Pennsylvania’s prison population has increased 850% in the last 40 years.
Forty years ago, Pennsylvania had 7 prisons. Today we have 25.
Mass incarceration in Pennsylvania has brought profound financial and human costs:
On any given day, more than 80,000 Pennsylvanians are in prison or jail.
Today, Pennsylvania spends more than $2.4 billion a year to lock-up its citizens.
It costs $42,000 to incarcerate someone in a Pennsylvania prison and $16,000 to pay for a year of college at a Pennsylvania state school.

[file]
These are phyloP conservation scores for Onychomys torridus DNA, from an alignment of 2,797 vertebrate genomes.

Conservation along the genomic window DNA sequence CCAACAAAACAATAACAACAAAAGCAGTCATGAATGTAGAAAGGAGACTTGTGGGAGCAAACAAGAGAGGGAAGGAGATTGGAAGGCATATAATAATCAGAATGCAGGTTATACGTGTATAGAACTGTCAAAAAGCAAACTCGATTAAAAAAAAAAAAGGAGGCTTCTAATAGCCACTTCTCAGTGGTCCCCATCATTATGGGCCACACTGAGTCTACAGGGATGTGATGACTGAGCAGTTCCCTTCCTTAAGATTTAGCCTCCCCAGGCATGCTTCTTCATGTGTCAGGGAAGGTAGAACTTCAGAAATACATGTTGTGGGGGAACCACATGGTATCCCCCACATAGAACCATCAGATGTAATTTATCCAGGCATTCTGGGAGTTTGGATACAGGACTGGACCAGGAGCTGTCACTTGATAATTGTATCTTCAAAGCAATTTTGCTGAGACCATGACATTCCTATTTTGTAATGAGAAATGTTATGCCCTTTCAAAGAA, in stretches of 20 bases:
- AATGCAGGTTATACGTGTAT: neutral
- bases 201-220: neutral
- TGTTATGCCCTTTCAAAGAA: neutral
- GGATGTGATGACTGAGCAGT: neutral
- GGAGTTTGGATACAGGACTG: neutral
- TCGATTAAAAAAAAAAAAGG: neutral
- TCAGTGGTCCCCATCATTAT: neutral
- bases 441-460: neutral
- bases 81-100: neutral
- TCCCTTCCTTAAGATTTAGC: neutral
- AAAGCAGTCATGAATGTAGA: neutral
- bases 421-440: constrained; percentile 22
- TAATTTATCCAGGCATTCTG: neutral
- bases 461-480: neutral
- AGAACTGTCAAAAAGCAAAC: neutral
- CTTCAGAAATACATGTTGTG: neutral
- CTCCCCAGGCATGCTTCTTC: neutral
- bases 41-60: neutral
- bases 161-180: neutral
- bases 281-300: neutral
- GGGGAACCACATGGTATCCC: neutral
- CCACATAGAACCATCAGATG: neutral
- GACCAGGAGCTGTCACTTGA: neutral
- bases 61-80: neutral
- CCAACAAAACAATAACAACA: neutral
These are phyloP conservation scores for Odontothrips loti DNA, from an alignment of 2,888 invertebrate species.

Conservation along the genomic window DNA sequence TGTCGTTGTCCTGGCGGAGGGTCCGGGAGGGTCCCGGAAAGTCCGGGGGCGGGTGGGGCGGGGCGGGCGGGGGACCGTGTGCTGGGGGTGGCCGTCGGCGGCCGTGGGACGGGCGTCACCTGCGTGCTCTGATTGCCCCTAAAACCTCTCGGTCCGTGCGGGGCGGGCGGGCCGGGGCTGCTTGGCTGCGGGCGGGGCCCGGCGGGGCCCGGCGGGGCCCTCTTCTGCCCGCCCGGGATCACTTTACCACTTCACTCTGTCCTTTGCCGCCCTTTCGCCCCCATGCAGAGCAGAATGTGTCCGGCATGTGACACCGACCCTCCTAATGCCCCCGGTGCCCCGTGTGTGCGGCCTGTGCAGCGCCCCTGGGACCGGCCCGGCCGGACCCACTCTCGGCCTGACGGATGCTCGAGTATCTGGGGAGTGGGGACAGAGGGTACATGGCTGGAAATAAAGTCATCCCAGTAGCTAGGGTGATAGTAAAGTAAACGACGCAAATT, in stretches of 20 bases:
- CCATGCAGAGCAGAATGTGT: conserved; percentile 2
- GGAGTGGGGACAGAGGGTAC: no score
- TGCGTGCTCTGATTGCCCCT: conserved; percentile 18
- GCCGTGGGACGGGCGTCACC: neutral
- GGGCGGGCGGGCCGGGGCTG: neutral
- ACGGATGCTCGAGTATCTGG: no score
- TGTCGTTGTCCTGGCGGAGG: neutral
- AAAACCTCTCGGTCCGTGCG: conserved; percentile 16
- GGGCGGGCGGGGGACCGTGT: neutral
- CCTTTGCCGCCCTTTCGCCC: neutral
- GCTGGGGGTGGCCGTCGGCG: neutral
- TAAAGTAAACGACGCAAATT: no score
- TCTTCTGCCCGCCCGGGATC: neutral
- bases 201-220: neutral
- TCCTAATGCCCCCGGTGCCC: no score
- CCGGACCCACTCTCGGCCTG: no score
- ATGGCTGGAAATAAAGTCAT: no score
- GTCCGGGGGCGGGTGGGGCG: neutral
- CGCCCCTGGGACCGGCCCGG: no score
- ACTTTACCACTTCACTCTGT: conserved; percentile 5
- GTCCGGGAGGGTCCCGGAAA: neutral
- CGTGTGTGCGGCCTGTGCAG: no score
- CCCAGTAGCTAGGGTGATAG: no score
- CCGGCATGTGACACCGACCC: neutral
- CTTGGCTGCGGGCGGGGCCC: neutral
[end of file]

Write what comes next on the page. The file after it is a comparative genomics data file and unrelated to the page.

Half of the state’s prisoners are Black, even though only 11% of the state’s population is Black.
Nearly 25% of Pennsylvania’s prisoners are awaiting trial – they haven’t been convicted of anything, they are jailed while waiting to be seen by a judge.
The impact of mass incarceration on safety in Pennsylvania has been modest, at best. Crime rates have gone up and down. They are largely independent of the number of people in prison. Violent crime rates in Pennsylvania are now same as in the mid-1970s, before mass incarceration began.
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